Ever wonder what military troops from around the world eat in battle? Well, the meals are a lot more wholesome than you probably imagined. The first soldier ration established by a Congressional Resolution, during the Revolutionary War, consisted of enough food to feed a man for one day, mostly beef, peas, and rice. During the Civil War, the military moved toward canned goods. Later, self-contained kits were issued as a whole ration and contained canned meat, pork, bread, coffee, sugar and salt. Continue reading for more.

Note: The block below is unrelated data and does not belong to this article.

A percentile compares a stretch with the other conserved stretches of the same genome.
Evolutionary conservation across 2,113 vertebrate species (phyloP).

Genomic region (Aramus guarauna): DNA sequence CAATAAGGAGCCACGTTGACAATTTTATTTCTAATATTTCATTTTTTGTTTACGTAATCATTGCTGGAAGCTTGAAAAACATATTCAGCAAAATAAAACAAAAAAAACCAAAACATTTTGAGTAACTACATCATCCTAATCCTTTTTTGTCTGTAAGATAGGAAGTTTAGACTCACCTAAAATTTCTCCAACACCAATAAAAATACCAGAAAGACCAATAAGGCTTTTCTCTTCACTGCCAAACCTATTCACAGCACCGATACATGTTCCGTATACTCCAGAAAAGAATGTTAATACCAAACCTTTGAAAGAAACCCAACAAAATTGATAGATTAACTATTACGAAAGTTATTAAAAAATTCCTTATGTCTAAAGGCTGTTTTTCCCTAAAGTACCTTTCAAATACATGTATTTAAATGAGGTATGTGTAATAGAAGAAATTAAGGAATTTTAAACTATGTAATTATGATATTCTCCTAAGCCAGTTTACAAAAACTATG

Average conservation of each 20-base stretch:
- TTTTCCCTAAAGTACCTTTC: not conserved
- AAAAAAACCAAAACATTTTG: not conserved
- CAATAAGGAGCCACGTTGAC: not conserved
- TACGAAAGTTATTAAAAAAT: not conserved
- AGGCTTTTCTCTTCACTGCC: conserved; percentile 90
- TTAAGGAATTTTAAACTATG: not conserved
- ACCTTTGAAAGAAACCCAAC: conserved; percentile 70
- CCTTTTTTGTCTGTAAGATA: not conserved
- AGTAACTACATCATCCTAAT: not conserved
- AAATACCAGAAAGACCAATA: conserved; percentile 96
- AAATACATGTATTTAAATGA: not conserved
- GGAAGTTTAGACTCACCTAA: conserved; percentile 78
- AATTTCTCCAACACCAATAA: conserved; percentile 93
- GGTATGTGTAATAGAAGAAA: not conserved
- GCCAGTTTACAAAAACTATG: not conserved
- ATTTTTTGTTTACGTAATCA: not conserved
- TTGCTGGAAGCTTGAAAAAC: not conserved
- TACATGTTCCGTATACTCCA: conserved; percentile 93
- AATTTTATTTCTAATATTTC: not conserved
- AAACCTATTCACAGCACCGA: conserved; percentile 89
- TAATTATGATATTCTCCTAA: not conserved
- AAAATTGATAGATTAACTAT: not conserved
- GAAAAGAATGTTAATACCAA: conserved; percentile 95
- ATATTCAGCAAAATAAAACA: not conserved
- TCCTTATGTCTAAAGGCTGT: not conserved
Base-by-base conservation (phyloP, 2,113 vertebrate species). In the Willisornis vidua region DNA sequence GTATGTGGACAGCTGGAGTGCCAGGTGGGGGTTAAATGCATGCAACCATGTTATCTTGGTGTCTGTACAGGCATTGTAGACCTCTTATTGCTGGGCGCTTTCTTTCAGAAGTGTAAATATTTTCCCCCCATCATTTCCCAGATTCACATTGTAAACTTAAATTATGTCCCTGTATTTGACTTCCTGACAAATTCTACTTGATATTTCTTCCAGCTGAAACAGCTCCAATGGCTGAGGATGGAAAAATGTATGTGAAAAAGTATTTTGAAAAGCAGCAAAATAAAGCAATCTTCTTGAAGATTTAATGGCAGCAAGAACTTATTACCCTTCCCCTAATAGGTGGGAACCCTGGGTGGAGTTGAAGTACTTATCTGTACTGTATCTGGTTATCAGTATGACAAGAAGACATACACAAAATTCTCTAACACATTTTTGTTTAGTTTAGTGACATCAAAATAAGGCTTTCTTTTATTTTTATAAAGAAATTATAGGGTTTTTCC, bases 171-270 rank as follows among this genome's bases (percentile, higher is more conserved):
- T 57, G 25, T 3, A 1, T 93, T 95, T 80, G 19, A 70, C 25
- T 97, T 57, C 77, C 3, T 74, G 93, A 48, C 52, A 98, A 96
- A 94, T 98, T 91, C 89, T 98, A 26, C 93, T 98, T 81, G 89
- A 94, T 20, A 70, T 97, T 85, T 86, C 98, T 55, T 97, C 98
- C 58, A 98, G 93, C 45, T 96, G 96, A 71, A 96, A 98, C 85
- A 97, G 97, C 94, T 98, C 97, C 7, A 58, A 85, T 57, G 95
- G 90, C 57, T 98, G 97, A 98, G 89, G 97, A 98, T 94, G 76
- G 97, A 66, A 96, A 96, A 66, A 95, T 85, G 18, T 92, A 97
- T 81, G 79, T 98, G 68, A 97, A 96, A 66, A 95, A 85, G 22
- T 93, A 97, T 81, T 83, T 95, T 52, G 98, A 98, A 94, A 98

During the First World War, canned meats were replaced with lightweight preserved meats (salted or dried) to save weight and allow more rations to be carried by soldiers carrying their supplies on foot. At the beginning of World War II, a number of new field rations were introduced, including the Mountain ration and the Jungle ration. However, cost-cutting measures by Quartermaster Command officials during the latter part of World War II and the Korean War again saw the predominance of heavy canned C rations issued to troops, regardless of operating environment or mission. The use of canned wet rations continued through the Vietnam War, with the improved MCI field ration.